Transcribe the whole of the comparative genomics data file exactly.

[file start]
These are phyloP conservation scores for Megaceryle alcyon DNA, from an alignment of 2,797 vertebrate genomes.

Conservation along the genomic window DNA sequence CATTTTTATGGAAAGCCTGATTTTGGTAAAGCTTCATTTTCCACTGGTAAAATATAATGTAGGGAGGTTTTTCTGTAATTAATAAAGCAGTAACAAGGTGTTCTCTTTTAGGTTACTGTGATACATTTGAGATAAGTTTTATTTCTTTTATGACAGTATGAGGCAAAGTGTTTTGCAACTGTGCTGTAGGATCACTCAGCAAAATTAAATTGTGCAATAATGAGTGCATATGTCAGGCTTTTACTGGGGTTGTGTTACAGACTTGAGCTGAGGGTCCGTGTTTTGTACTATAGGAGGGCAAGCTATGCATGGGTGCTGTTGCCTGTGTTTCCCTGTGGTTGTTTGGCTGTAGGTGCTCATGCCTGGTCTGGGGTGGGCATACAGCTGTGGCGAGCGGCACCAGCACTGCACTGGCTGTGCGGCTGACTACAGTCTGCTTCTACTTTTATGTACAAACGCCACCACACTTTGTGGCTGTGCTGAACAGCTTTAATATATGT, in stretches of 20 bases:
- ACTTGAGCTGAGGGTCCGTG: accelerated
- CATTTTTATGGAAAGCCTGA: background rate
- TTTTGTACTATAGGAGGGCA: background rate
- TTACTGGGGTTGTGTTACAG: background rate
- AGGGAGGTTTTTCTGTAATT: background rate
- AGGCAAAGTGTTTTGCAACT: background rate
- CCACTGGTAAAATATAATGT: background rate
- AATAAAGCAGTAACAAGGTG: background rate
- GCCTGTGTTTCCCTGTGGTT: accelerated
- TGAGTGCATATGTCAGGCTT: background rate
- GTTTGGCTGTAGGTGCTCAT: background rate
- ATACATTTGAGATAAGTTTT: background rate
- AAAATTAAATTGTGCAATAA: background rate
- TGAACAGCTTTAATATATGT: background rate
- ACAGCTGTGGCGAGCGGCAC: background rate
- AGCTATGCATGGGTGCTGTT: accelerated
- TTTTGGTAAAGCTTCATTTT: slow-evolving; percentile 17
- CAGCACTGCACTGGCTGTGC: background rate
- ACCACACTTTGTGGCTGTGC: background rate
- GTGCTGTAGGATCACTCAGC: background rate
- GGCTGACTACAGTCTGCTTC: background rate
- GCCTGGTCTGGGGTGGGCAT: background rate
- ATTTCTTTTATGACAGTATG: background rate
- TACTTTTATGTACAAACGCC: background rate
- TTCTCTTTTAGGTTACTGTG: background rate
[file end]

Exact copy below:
These are phyloP conservation scores for Megaceryle alcyon DNA, from an alignment of 2,797 vertebrate genomes.

Conservation along the genomic window DNA sequence CATTTTTATGGAAAGCCTGATTTTGGTAAAGCTTCATTTTCCACTGGTAAAATATAATGTAGGGAGGTTTTTCTGTAATTAATAAAGCAGTAACAAGGTGTTCTCTTTTAGGTTACTGTGATACATTTGAGATAAGTTTTATTTCTTTTATGACAGTATGAGGCAAAGTGTTTTGCAACTGTGCTGTAGGATCACTCAGCAAAATTAAATTGTGCAATAATGAGTGCATATGTCAGGCTTTTACTGGGGTTGTGTTACAGACTTGAGCTGAGGGTCCGTGTTTTGTACTATAGGAGGGCAAGCTATGCATGGGTGCTGTTGCCTGTGTTTCCCTGTGGTTGTTTGGCTGTAGGTGCTCATGCCTGGTCTGGGGTGGGCATACAGCTGTGGCGAGCGGCACCAGCACTGCACTGGCTGTGCGGCTGACTACAGTCTGCTTCTACTTTTATGTACAAACGCCACCACACTTTGTGGCTGTGCTGAACAGCTTTAATATATGT, in stretches of 20 bases:
- ACTTGAGCTGAGGGTCCGTG: accelerated
- CATTTTTATGGAAAGCCTGA: background rate
- TTTTGTACTATAGGAGGGCA: background rate
- TTACTGGGGTTGTGTTACAG: background rate
- AGGGAGGTTTTTCTGTAATT: background rate
- AGGCAAAGTGTTTTGCAACT: background rate
- CCACTGGTAAAATATAATGT: background rate
- AATAAAGCAGTAACAAGGTG: background rate
- GCCTGTGTTTCCCTGTGGTT: accelerated
- TGAGTGCATATGTCAGGCTT: background rate
- GTTTGGCTGTAGGTGCTCAT: background rate
- ATACATTTGAGATAAGTTTT: background rate
- AAAATTAAATTGTGCAATAA: background rate
- TGAACAGCTTTAATATATGT: background rate
- ACAGCTGTGGCGAGCGGCAC: background rate
- AGCTATGCATGGGTGCTGTT: accelerated
- TTTTGGTAAAGCTTCATTTT: slow-evolving; percentile 17
- CAGCACTGCACTGGCTGTGC: background rate
- ACCACACTTTGTGGCTGTGC: background rate
- GTGCTGTAGGATCACTCAGC: background rate
- GGCTGACTACAGTCTGCTTC: background rate
- GCCTGGTCTGGGGTGGGCAT: background rate
- ATTTCTTTTATGACAGTATG: background rate
- TACTTTTATGTACAAACGCC: background rate
- TTCTCTTTTAGGTTACTGTG: background rate